Joseph probably didn’t understand why he had to suffer through slavery and imprisonment, but the result of his faithfulness and trust was immeasurable. His trust in God’s protection and provision through all the miseries he faced resulted in blessing, promotion, and provision for the entire nation of Egypt.

The Test of Faith

The ultimate test of faith is how much can you trust God for? Are you willing to give up your home or your children, like Abraham? Are you willing to follow a path unseen and unspecified, like Ruth? Do you trust God for your food and clothing, like Joseph? Do you trust Him to heal a headache but not heart disease? Consider these trusting souls:

  • The woman with the issue of blood, who had been sick for 12 years, who said, “If I touch His garment, I will be whole.” She faced serious charges for even being in public, but was willing to trust in Jesus’ power to heal. And [Jesus] said unto her, Daughter, be of good comfort: thy faith [trust] hath made thee whole; go in peace (Luke 8:48).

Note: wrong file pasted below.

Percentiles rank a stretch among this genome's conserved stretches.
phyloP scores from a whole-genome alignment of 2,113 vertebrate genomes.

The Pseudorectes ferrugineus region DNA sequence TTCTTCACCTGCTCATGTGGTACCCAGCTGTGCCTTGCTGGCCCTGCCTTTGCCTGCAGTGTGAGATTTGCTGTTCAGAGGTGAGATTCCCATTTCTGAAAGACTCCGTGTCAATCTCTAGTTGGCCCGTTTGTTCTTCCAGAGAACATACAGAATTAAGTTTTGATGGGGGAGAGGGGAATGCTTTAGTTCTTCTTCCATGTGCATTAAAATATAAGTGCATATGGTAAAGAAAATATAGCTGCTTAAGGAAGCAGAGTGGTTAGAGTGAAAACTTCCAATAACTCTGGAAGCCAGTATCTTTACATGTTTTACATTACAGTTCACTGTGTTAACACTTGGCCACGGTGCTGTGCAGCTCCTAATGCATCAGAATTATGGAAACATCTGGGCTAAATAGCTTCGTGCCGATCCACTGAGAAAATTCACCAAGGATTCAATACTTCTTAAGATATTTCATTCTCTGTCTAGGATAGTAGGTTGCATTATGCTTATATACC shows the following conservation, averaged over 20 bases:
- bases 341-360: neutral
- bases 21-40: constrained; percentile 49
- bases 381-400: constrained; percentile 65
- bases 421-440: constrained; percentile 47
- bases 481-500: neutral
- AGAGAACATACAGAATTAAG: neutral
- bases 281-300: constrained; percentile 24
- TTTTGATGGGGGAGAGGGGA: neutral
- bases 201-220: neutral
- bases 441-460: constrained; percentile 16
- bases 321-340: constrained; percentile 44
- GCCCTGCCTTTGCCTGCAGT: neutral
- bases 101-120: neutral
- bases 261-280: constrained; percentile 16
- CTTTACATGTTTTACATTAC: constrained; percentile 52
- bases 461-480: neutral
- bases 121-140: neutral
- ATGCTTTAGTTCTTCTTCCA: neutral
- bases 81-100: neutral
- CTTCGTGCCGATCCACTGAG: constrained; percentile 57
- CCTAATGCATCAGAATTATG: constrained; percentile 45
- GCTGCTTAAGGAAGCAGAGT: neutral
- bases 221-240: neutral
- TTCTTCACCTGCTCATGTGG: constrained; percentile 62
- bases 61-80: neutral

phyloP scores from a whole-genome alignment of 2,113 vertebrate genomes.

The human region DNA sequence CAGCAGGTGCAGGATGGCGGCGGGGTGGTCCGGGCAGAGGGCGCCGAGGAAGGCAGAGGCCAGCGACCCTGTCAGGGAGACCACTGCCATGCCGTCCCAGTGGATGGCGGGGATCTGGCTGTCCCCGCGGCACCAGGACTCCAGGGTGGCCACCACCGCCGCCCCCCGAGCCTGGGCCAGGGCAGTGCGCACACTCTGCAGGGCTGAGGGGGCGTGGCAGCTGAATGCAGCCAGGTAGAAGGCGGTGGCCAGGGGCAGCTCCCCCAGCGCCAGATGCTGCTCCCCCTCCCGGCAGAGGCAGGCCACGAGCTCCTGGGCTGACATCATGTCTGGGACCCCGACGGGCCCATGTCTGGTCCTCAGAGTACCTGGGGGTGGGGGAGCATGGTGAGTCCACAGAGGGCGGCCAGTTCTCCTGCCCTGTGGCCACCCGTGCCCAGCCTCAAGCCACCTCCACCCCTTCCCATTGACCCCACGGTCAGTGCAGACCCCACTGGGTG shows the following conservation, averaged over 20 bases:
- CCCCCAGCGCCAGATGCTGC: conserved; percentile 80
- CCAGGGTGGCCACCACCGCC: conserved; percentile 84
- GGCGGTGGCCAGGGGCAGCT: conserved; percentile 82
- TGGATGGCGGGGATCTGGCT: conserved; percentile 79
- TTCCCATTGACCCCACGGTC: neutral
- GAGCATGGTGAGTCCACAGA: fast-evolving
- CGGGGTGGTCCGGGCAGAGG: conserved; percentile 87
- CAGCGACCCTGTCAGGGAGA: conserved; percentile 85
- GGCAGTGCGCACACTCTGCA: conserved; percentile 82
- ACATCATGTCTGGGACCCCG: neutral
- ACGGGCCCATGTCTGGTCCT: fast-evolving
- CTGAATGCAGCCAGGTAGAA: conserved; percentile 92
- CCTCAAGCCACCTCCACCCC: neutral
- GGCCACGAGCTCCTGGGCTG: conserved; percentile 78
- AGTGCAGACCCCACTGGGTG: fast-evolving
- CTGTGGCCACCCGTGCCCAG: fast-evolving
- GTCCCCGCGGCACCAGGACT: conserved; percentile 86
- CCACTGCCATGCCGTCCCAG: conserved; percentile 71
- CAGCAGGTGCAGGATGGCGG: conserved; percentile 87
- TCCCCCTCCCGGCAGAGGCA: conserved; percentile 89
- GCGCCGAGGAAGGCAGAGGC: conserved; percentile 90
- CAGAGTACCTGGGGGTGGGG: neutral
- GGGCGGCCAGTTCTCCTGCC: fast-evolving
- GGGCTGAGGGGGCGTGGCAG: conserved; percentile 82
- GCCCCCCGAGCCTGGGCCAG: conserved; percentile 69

• The widow who had only enough oil and meal to make one more cake before she and her son faced starvation, yet she shared what little she had with Elijah. And the barrel of meal wasted not, neither did the cruse of oil fail, according to the word of the LORD (I Kings 17:16).
  • Or the widow with two sons who faced slavery to pay for their father’s debts, who had only a pot of oil left in her house. Elisha told her to borrow pots from all her neighbors – not a few, he said. And it came to pass, when the vessels were full … He said, Go, sell the oil, and pay the debt, and live thou and thy children of the rest (2 Kings 4:6-7). Don’t you think the neighbors must have thought, ”What’s that crazy woman doing, borrowing all our vessels and pots when she doesn’t have anything?”